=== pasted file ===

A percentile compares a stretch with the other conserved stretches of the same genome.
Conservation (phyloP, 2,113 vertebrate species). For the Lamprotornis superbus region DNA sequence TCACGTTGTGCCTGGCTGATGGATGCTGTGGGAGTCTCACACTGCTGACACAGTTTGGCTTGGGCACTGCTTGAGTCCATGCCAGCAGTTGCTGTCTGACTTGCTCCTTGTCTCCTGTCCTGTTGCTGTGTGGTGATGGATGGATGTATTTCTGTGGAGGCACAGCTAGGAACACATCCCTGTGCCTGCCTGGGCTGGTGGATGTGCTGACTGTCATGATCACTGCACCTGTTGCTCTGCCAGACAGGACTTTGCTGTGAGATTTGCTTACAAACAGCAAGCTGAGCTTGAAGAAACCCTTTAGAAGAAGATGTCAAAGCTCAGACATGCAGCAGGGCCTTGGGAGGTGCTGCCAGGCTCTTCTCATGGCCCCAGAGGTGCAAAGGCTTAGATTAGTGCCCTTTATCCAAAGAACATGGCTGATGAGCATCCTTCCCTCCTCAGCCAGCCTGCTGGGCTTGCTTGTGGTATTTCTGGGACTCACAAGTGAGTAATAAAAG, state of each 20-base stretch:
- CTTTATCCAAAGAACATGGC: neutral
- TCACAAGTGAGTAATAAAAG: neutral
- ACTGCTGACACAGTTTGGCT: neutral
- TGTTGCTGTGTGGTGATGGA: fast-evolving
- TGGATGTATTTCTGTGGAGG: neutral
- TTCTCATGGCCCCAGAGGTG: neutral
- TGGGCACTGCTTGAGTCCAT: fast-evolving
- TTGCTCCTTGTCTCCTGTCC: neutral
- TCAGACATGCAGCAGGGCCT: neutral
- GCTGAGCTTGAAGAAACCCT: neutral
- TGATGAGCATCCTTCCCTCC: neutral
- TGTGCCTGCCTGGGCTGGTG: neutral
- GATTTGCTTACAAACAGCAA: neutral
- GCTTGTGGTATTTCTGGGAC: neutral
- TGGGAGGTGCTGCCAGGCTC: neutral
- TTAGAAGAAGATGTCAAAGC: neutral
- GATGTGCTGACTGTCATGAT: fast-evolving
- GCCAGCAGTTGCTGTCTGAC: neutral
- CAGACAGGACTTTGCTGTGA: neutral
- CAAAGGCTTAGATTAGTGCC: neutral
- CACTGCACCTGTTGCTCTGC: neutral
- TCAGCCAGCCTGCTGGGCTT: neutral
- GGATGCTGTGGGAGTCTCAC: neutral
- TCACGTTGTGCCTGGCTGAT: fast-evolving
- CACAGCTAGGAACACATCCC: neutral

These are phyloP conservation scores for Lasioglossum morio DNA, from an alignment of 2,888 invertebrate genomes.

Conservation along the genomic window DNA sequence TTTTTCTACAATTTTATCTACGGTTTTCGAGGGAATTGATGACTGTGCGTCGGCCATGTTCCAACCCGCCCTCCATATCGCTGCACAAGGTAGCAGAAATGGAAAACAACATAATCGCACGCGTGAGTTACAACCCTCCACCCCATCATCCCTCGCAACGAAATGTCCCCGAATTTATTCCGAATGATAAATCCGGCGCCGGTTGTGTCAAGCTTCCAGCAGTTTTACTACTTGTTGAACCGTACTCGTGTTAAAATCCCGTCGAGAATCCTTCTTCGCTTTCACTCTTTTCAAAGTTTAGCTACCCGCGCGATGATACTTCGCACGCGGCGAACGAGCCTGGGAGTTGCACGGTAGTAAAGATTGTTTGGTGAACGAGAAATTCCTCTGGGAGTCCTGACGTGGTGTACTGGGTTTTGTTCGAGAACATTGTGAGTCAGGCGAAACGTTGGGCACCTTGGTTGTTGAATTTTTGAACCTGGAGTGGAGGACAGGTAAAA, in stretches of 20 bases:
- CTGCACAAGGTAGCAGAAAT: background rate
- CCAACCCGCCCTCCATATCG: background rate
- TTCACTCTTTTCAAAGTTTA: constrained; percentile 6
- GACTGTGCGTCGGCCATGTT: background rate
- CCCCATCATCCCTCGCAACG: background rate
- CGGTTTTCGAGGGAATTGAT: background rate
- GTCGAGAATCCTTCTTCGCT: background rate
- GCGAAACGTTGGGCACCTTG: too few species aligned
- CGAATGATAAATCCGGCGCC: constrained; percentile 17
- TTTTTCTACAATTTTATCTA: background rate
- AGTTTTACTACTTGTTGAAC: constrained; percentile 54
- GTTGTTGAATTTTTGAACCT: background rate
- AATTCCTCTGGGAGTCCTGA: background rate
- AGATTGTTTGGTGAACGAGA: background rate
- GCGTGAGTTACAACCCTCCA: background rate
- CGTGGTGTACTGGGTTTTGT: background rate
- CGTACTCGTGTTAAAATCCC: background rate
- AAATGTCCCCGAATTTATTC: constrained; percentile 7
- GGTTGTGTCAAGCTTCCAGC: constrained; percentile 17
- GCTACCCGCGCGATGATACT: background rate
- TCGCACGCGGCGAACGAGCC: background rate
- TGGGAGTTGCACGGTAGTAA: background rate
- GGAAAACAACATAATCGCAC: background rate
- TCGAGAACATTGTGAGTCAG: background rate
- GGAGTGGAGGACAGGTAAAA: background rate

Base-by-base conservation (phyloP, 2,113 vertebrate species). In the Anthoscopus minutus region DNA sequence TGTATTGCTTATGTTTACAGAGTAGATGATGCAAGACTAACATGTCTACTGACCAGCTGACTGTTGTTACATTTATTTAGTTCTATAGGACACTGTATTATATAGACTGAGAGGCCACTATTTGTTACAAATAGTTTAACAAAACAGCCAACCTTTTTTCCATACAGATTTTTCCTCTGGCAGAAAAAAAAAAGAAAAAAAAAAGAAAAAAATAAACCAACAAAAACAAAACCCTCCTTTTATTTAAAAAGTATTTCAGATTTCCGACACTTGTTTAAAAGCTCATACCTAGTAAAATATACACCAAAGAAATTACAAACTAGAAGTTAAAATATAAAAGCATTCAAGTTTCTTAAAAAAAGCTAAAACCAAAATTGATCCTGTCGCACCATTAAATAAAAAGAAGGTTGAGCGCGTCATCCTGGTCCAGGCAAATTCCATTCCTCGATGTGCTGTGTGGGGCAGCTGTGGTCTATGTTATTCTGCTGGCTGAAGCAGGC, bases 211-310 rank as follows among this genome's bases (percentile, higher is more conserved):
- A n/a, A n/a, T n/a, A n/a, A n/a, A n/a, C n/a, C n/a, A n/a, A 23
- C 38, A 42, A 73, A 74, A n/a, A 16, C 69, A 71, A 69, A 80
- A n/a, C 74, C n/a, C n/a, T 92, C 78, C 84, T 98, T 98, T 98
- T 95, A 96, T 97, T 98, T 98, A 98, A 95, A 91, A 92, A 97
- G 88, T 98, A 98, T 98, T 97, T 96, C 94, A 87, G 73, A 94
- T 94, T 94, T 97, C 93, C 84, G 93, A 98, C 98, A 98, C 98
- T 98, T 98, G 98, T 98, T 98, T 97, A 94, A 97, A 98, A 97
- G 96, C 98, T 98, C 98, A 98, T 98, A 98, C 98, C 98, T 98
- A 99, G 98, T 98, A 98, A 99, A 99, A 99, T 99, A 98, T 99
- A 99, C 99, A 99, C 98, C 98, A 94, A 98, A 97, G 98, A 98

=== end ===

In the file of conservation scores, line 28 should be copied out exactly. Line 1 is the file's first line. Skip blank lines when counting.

These are phyloP conservation scores for Lasioglossum morio DNA, from an alignment of 2,888 invertebrate genomes.